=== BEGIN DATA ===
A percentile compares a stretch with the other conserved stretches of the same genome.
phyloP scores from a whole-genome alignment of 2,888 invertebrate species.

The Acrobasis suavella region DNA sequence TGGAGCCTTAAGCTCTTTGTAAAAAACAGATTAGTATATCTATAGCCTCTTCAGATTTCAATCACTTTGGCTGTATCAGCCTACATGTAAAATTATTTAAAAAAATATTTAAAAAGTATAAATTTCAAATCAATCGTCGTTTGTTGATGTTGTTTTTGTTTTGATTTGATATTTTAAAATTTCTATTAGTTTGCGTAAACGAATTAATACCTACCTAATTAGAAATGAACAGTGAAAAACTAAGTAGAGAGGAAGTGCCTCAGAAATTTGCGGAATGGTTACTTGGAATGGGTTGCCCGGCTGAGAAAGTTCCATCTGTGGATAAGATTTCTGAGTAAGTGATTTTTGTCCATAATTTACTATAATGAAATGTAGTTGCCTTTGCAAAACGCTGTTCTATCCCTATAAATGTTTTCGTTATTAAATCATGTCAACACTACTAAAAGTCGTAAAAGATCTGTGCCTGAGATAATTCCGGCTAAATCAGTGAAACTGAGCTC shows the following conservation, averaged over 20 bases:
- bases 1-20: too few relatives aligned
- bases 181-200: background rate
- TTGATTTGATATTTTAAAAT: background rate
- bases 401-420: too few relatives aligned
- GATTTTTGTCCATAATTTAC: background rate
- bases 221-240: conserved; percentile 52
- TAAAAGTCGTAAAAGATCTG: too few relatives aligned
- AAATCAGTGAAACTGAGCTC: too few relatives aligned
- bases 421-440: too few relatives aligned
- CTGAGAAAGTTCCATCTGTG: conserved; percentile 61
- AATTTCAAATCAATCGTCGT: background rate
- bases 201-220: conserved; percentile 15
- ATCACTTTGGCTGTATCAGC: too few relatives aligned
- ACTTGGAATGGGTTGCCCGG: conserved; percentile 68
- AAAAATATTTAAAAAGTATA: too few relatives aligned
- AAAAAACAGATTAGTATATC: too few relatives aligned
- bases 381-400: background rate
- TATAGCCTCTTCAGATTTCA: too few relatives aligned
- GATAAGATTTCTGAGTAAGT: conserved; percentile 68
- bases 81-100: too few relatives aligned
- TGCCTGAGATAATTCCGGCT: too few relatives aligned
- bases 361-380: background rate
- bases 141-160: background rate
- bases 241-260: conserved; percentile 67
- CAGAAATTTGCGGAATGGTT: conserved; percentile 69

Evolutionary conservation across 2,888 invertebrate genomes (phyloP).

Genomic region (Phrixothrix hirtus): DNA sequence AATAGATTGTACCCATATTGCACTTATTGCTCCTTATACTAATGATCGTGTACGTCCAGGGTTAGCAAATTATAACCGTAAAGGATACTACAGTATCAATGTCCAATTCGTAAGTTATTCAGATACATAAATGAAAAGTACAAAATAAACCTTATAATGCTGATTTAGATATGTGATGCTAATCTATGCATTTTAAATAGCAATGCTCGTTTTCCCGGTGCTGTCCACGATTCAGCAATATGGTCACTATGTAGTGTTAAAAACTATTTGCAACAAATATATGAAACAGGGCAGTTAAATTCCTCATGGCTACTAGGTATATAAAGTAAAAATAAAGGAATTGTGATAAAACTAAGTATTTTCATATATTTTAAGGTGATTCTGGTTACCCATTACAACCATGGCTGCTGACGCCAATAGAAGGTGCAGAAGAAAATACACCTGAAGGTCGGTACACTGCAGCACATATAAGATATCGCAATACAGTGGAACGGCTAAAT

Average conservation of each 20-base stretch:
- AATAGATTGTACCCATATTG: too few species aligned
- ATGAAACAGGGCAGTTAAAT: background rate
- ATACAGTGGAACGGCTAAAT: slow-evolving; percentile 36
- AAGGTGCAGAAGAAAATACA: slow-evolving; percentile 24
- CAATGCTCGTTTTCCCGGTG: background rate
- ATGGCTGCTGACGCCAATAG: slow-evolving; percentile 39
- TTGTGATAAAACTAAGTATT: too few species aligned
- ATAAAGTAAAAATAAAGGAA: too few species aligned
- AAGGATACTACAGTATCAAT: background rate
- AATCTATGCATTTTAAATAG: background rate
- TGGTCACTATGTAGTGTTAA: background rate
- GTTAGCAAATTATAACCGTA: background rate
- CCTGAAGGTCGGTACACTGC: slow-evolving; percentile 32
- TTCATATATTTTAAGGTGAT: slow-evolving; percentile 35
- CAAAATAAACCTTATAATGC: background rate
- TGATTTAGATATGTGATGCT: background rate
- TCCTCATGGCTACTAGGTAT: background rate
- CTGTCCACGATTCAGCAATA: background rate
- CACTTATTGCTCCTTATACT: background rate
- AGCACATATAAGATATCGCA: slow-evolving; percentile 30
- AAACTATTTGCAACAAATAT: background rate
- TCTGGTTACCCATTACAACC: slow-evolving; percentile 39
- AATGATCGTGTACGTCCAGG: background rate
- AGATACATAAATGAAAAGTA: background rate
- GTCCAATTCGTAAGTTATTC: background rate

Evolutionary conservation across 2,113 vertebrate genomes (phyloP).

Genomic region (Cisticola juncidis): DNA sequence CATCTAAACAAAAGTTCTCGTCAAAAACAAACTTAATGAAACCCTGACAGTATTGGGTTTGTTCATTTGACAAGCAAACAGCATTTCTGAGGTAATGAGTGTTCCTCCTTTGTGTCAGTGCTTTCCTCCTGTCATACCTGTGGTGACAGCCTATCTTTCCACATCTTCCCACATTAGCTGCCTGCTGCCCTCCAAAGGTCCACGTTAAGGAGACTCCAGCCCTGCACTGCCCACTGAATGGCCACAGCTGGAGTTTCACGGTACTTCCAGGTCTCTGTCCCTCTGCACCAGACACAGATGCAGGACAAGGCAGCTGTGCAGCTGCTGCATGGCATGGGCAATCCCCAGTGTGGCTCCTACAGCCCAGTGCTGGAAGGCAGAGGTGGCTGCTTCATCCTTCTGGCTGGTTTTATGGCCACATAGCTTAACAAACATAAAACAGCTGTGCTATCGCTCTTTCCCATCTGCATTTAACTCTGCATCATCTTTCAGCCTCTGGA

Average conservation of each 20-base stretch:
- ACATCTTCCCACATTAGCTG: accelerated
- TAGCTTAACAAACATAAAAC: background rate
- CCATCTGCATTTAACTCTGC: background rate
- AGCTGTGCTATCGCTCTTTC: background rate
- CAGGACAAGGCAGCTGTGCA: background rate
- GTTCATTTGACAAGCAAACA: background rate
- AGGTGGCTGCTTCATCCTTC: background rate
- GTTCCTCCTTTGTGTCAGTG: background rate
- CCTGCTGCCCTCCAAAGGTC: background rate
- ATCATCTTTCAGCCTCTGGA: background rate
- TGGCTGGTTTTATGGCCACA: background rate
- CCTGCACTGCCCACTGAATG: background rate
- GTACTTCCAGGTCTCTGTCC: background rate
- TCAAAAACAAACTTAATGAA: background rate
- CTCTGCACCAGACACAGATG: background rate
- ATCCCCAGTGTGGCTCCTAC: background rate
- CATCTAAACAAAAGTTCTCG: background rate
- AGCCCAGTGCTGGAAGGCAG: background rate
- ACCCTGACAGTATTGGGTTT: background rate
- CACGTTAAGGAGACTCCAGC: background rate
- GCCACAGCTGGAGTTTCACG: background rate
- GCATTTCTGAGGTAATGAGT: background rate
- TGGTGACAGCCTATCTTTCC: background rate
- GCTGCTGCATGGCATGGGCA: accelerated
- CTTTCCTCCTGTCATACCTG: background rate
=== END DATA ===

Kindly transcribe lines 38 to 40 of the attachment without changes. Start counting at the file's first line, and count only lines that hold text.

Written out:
- TTGTGATAAAACTAAGTATT: too few species aligned
- ATAAAGTAAAAATAAAGGAA: too few species aligned
- AAGGATACTACAGTATCAAT: background rate